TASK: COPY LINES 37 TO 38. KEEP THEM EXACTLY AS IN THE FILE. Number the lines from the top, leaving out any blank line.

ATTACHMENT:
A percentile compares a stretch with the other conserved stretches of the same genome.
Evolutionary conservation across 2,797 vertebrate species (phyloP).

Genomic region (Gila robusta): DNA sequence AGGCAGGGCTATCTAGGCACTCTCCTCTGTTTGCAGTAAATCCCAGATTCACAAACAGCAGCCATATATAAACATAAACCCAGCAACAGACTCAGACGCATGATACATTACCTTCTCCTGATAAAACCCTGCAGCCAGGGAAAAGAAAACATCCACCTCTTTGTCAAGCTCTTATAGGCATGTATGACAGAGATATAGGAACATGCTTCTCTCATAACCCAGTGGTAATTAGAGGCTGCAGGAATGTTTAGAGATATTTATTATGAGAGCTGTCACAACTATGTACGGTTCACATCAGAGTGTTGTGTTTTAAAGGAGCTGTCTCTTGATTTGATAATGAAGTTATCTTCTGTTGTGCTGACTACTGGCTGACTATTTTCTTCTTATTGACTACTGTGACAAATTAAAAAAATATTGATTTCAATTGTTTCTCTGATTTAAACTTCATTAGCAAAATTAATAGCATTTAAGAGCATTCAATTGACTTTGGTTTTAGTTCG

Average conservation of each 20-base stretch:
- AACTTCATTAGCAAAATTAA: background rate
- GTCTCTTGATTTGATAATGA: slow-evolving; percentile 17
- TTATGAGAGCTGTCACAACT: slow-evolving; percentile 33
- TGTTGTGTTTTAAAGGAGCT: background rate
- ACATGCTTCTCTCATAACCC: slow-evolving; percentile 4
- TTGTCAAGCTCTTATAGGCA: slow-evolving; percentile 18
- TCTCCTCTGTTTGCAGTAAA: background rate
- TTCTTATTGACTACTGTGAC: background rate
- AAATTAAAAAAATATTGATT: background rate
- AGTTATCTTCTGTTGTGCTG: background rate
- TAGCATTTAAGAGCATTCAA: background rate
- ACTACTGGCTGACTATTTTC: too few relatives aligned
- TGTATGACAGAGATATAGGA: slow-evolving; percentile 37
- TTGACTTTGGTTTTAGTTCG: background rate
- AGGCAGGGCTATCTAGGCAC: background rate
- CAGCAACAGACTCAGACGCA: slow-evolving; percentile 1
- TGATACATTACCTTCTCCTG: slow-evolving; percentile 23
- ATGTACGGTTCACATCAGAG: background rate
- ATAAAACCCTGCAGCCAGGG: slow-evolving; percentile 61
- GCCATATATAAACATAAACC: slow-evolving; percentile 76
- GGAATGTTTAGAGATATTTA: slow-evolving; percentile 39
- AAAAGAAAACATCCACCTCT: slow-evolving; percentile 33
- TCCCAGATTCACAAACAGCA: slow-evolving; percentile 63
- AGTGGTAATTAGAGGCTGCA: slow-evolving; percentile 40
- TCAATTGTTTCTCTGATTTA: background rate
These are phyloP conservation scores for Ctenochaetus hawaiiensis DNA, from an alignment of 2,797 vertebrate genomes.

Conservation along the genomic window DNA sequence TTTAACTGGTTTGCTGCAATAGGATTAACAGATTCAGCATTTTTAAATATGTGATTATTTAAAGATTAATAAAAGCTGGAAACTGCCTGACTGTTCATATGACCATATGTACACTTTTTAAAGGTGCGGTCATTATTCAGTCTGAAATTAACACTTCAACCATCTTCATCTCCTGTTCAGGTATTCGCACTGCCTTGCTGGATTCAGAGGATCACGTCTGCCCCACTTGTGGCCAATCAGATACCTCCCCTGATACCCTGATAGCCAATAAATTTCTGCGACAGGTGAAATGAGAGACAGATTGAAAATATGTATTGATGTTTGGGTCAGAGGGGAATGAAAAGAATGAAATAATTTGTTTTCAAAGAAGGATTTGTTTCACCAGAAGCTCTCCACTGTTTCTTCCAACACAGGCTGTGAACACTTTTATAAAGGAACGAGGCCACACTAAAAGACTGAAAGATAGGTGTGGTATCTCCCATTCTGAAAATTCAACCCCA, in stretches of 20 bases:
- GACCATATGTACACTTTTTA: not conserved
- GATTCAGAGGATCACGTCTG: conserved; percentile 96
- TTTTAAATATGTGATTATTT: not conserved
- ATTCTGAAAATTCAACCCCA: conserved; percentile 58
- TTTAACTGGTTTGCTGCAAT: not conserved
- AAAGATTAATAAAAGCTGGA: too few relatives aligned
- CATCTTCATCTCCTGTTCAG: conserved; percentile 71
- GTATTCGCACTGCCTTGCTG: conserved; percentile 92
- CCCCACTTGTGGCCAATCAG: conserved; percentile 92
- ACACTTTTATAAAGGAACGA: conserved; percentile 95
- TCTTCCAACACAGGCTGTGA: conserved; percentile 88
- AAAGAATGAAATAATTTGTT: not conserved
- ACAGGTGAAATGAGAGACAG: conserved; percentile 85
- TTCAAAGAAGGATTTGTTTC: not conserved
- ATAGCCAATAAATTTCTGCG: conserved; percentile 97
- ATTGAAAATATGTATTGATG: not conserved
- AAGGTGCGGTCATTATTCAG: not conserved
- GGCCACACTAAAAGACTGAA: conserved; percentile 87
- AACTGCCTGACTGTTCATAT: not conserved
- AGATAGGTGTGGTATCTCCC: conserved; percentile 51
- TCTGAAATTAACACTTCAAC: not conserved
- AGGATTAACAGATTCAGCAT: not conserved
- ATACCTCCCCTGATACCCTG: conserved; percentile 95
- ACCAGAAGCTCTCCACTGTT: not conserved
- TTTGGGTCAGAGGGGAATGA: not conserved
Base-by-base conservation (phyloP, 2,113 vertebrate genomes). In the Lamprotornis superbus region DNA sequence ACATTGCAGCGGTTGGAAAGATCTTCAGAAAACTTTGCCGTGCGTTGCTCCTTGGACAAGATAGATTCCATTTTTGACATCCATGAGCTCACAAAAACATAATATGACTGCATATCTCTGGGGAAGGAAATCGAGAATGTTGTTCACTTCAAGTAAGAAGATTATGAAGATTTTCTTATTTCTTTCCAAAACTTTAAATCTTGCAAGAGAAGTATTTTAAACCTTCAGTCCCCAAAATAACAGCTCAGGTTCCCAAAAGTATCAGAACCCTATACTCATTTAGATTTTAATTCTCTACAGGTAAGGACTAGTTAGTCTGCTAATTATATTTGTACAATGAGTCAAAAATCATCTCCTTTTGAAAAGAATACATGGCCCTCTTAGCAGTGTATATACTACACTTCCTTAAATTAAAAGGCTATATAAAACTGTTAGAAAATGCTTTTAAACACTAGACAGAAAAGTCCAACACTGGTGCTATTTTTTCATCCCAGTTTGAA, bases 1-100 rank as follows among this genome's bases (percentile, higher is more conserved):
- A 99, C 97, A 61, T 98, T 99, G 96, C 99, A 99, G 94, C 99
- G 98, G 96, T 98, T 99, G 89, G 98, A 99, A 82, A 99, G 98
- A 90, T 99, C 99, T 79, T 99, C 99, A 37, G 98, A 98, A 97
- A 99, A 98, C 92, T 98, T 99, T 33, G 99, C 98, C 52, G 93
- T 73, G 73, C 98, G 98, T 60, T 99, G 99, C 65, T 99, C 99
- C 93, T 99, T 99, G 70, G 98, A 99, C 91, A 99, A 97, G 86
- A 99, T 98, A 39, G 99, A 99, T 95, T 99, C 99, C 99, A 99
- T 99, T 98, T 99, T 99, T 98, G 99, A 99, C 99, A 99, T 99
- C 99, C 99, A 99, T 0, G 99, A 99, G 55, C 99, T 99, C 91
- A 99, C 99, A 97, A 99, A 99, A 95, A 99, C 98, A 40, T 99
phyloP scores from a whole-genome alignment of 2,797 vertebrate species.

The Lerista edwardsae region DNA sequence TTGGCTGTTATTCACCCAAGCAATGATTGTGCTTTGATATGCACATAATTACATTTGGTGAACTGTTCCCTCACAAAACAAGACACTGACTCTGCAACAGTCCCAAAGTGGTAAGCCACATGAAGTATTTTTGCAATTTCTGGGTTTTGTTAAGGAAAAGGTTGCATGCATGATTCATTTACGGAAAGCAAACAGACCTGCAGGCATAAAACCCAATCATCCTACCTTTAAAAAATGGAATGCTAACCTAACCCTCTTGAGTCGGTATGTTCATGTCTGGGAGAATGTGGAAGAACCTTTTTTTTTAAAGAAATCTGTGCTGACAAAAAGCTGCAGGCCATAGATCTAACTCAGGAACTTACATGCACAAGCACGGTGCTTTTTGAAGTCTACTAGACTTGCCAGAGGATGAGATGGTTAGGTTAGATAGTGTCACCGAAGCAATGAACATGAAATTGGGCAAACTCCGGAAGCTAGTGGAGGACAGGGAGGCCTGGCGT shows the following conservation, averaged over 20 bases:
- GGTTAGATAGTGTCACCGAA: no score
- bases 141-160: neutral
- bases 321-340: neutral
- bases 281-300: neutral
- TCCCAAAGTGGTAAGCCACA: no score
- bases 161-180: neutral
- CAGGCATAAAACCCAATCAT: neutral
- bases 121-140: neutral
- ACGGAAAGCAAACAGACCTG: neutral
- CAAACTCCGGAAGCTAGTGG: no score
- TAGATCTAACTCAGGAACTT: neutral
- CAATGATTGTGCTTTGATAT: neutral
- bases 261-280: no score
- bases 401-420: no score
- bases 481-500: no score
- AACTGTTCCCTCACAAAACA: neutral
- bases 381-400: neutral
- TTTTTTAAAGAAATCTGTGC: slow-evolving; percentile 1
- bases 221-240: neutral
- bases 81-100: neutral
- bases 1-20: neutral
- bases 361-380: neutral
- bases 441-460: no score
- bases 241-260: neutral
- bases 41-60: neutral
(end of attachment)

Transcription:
- AAAGATTAATAAAAGCTGGA: too few relatives aligned
- CATCTTCATCTCCTGTTCAG: conserved; percentile 71